Unauthorized practice

Consent order

On application by the Law Society and by consent, the BC Supreme Court has ordered that Balwinder S. Brar of Surrey and his business Canada Wide Immigration Services Inc. be prohibited from the following, except as permitted by the Immigration Act: appearing as counsel or advocate, drawing corporate documents, drawing documents for use in a judicial or extrajudicial proceeding or documents relating to proceedings under a statute, negotiating to settle a claim or demand for damages, giving legal advice or offering or representing that they are qualified or entitled to provide any of these services for a fee. The Court awarded the Law Society costs of $1,000 against the respondents: January 13, 2005.

Editor's note: Information on unauthorized practice undertakings is only published online for two years. As a result, some of this article is no longer available.


Unauthorized practice

Under the Legal Profession Act, the Law Society is responsible for ensuring that unqualified people do not illegally offer legal services or misrepresent themselves as lawyers. This responsibility exists to protect the public from a loss of rights, money or both, which are often at stake in legal matters.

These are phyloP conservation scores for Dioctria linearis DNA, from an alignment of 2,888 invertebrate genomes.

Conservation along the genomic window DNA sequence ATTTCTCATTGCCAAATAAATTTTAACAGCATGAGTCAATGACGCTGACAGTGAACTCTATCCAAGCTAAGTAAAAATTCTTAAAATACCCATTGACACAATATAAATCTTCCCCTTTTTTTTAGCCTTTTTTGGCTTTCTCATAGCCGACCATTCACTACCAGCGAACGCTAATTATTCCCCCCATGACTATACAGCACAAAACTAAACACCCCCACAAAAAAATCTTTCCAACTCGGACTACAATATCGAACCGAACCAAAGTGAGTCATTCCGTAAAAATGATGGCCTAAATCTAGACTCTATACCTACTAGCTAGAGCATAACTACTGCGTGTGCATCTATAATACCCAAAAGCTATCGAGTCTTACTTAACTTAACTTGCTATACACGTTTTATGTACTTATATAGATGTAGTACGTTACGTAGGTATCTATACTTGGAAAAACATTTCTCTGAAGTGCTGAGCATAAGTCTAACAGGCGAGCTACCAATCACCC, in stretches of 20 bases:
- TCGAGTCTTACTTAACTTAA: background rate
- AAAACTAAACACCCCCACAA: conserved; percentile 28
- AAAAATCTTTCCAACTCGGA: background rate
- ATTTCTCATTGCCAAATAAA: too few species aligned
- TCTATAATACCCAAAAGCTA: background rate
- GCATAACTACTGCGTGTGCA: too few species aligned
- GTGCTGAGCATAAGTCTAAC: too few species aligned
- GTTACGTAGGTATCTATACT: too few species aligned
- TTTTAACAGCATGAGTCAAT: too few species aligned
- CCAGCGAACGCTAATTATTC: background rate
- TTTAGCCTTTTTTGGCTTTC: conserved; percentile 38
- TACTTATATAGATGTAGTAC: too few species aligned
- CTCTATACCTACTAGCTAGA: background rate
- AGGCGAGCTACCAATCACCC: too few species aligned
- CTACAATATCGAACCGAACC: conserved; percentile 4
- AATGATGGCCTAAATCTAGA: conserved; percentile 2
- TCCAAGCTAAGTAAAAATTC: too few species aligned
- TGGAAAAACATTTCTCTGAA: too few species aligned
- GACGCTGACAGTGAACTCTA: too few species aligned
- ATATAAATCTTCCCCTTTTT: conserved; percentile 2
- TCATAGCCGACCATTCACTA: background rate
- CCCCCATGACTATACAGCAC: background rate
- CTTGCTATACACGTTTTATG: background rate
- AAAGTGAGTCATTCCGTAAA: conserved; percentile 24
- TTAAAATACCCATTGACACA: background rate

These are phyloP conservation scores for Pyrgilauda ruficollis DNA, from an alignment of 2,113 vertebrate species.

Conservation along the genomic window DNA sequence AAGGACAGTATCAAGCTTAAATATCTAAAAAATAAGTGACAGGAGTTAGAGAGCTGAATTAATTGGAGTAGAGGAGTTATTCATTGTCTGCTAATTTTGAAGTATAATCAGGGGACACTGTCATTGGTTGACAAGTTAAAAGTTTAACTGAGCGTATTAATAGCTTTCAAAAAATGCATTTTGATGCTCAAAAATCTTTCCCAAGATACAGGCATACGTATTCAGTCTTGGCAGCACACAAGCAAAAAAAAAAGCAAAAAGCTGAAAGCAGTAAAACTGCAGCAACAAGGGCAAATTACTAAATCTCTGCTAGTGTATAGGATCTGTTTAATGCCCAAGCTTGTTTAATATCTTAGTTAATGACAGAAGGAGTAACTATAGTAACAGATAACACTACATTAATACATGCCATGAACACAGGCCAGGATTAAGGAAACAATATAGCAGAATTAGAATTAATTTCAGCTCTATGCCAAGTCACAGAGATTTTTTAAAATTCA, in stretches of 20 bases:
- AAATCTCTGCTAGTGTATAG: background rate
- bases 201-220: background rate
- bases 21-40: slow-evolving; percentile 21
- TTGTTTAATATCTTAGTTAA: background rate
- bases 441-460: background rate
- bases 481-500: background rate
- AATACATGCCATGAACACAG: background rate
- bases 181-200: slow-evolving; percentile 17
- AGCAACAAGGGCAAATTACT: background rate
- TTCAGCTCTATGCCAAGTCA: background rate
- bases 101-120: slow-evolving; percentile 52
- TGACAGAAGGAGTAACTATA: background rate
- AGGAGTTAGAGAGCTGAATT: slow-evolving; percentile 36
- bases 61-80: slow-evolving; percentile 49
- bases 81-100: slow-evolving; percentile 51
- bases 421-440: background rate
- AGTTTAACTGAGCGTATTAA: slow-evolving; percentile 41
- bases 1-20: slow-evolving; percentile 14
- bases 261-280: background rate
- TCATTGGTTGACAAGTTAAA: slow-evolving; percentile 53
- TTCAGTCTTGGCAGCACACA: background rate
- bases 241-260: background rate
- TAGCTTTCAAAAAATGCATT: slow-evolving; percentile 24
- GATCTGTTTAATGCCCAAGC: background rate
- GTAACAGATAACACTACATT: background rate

The Society investigates complaints of unauthorized practice and takes the steps necessary to stop it. If the facts bear out a complaint, the Society will explain the restrictions that apply to law practice and will ask the non-lawyer to refrain from the activity. Usually this step is sufficient. When it is not, the Society has statutory authority to seek a court injunction, which may proceed by consent.

The Law Society publicizes undertakings and court actions to ensure the community understands this aspect of the Society’s mandate, and also to gain the assistance of lawyers and members of the public in recognizing new or recurring unauthorized practice.